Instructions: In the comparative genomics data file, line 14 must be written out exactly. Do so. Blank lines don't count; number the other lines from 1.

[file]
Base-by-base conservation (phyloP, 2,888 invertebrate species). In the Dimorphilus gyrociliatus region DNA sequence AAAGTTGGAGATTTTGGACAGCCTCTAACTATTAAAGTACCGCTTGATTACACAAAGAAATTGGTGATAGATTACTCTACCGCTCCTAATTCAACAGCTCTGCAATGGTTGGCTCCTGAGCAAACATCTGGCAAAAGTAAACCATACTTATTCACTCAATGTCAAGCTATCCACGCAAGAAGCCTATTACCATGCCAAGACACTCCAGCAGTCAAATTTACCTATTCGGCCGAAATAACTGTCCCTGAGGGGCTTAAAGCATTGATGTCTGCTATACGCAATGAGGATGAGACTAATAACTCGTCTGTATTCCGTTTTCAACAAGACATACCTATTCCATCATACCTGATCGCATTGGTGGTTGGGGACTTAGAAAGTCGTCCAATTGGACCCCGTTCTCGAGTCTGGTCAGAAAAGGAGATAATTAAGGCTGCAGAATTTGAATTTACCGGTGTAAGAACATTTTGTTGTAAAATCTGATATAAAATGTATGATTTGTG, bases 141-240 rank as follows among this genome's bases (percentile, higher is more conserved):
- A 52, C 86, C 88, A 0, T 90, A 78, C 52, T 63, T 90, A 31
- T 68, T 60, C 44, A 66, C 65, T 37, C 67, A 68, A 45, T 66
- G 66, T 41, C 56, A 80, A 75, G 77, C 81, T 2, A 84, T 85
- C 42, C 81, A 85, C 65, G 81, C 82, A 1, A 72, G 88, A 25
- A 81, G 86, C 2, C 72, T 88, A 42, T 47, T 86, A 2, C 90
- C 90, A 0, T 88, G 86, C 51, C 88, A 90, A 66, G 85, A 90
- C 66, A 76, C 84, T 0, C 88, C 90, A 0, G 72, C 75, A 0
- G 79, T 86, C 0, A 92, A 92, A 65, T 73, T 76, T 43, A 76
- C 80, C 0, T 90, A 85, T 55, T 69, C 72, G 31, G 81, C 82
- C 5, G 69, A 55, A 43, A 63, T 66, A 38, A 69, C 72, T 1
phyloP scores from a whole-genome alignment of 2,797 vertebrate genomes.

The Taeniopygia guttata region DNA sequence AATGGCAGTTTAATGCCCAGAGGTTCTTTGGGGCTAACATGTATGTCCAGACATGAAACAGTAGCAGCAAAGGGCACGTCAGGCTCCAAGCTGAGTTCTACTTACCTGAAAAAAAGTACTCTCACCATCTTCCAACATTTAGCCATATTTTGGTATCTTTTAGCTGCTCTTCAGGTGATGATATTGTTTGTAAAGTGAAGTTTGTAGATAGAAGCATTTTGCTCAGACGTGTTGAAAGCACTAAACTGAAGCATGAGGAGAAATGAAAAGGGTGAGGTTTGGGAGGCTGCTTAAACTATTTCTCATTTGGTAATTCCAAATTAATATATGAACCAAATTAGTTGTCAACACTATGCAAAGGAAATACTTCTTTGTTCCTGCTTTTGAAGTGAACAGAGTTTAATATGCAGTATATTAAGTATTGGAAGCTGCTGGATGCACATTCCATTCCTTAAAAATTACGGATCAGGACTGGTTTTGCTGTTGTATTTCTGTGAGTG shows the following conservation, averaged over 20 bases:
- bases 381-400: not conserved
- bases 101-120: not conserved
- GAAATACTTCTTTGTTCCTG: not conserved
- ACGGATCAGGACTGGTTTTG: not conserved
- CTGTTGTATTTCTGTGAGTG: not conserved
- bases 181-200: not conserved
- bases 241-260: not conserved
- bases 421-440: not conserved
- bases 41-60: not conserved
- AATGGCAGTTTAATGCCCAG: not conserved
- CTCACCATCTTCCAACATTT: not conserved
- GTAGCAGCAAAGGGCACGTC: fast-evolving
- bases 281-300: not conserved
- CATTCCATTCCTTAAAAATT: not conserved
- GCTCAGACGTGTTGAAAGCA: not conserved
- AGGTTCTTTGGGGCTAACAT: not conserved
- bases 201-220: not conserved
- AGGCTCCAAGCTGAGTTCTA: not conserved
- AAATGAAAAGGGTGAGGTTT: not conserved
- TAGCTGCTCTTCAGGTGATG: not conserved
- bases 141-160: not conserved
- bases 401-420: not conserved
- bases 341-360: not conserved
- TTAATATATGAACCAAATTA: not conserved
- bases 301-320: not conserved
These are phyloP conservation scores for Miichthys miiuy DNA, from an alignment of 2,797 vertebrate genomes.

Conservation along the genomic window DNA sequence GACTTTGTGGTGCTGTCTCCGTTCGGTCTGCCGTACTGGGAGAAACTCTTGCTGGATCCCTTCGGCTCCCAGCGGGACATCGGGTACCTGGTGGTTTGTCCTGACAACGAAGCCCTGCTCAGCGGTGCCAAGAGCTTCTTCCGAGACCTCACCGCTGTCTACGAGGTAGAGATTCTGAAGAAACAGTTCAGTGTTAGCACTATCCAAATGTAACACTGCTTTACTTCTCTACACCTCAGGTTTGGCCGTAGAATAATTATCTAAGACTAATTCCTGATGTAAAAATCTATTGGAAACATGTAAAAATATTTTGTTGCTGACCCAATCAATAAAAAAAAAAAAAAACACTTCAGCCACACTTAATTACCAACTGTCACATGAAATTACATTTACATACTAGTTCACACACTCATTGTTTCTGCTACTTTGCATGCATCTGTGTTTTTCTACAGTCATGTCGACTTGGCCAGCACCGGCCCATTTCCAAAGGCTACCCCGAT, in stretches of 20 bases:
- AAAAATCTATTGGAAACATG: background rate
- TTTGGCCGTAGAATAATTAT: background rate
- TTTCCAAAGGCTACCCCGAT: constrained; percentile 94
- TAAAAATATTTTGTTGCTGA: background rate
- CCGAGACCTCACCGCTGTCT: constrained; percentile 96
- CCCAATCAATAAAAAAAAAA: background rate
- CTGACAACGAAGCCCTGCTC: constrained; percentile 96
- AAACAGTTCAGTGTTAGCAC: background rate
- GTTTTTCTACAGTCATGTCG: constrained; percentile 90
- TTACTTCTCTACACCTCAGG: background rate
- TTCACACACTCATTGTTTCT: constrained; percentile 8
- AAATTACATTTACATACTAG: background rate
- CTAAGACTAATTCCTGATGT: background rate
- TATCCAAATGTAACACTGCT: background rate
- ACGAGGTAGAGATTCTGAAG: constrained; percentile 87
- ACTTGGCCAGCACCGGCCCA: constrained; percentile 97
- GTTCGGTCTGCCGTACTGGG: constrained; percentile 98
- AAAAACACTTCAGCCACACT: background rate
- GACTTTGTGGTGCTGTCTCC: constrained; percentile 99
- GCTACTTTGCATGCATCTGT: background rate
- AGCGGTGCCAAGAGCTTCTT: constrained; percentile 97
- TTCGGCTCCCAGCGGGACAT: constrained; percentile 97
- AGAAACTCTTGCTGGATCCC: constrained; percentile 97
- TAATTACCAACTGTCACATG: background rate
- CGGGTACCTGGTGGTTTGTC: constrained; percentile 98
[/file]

- bases 381-400: not conserved